One of Trafton’s chores around the house is to feed the dog. When we lived in Scufflegrit our back yard stretched to 148 acres of woods and when the sun went down the only light under the trees were the lightening bugs. Every night the same story played out; after supper Trista would tell Trafton to go and feed the dog. He would go to his room put on his shoes, turn on all the lights in the back yard, grab the food bucket and a flashlight, and then come and ask me to watch him out the back window.  Every night I would reassure him that there were no monsters in the back yard, but he had this fear that something back there was going to get him. 

 

Now that he is older he would tell you that his fear was unreasonable. There were no monsters waiting in the dark woods to grab him and take him away. But there is still something about being in the darkness and then finding the light that brings a calming and peaceful feeling. 

 

In our text David is very realistic about his circumstances. He doesn’t say, if evil men or foes attack or if troubles come; he says when this happens God is my light. In very much the same way we need to understand that there will be times in our lives when we are overcome by fear, and in those times we  have a God who can overcome that which overcomes us.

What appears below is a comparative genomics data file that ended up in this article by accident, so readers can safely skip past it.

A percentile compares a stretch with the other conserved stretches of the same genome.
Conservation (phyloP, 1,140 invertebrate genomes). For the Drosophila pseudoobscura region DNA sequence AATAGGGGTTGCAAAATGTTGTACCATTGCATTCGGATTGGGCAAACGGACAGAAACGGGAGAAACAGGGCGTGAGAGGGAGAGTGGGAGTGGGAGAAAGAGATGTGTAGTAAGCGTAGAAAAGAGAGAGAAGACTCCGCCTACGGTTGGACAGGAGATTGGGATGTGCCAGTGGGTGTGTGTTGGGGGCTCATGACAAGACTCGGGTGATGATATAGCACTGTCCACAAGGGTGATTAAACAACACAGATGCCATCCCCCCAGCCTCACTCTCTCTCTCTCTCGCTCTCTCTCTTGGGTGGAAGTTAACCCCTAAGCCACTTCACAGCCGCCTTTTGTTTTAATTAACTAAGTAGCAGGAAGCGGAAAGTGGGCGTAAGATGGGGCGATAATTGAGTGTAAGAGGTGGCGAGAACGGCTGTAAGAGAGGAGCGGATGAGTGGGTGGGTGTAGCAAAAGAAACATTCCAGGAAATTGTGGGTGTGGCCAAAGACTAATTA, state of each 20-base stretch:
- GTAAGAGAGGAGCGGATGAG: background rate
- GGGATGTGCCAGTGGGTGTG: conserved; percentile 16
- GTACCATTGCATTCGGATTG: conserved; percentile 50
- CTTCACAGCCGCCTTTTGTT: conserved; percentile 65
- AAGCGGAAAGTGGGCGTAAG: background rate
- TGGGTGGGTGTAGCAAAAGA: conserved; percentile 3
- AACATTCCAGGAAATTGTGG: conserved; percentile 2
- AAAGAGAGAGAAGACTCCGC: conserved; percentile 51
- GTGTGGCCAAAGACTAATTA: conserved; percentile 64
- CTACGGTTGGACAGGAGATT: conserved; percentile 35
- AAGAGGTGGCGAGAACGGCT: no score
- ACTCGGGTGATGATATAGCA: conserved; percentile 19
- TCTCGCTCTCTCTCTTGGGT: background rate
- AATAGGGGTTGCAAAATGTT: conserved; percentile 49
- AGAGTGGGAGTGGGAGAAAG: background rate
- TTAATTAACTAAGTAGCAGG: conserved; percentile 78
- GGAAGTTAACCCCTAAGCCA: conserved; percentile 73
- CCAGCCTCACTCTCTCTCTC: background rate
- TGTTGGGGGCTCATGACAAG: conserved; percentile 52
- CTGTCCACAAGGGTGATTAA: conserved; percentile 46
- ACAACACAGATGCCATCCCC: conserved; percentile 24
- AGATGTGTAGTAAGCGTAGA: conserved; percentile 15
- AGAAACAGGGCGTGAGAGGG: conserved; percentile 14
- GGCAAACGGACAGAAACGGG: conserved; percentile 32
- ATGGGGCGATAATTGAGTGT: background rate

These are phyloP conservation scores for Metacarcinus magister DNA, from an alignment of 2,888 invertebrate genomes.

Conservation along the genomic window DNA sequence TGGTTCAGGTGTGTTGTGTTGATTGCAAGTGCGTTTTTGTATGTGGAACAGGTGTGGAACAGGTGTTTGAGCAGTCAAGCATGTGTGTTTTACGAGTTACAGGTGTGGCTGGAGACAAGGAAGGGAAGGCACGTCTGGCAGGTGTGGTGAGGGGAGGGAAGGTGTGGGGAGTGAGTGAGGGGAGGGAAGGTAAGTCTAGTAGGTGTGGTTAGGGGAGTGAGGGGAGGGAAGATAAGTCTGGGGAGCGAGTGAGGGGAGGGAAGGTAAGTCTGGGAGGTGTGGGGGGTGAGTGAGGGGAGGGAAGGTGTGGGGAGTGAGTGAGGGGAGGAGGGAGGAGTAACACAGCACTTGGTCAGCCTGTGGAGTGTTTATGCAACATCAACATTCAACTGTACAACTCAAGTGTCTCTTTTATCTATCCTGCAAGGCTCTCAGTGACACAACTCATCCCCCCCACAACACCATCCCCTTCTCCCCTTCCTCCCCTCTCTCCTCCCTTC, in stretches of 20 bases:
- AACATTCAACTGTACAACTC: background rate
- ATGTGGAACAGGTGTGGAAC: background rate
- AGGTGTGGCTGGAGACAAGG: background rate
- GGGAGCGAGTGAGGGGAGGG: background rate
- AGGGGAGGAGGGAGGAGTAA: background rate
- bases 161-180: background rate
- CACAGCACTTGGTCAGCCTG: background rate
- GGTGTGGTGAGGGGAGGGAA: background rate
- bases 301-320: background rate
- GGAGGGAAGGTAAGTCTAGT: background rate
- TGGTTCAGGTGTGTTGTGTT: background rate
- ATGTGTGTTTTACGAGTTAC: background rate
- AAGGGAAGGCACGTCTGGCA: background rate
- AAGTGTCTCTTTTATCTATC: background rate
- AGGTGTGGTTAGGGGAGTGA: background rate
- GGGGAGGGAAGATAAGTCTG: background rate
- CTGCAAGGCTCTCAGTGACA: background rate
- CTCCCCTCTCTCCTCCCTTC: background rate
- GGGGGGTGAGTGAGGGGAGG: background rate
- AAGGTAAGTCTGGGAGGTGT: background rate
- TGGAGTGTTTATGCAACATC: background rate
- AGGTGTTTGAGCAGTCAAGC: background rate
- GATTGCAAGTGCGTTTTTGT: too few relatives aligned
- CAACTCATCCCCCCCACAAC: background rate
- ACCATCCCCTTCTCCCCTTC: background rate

I think a failure we have is when everything is going well, we forget to look for the light. The light is only attractive when we are surrounded by darkness. It’s only in the darkness of life that we are open to the deep love, mercy, and power of the Holy Spirit in our lives. In that town in Bethlehem our hopes and fear meet, and because of the Light of the world our hopes are greater than our fears. 

 

Next, David notes that the Lord is his Salvation, his Rescuer, or his Deliverer. 

 

Our hope is based on God and David knew that if he was going to have the hope of deliverance he needed to look to the only one with the power to provide salvation. Only Jehovah can offer us the deliverance that we long for. And we can find assurance in His ability to save us, because of the way that God has saved His children in the past. 

 

A quick look through the pages of your Bible reveals God ability to deliver His people. God delivered the Children of Israel from the hands of their Egyptian taskmasters. God rescued David from the giant Goliath on the battle field. God rescued Jonah from the sea and then from the belly of the whale. God rescued Daniel when he was thrown in a lions den. And Jesus rescued you by giving His life as a willing sacrifice on the cross. We need to spend some time remembering the faithfulness of God in our lives on a daily basis.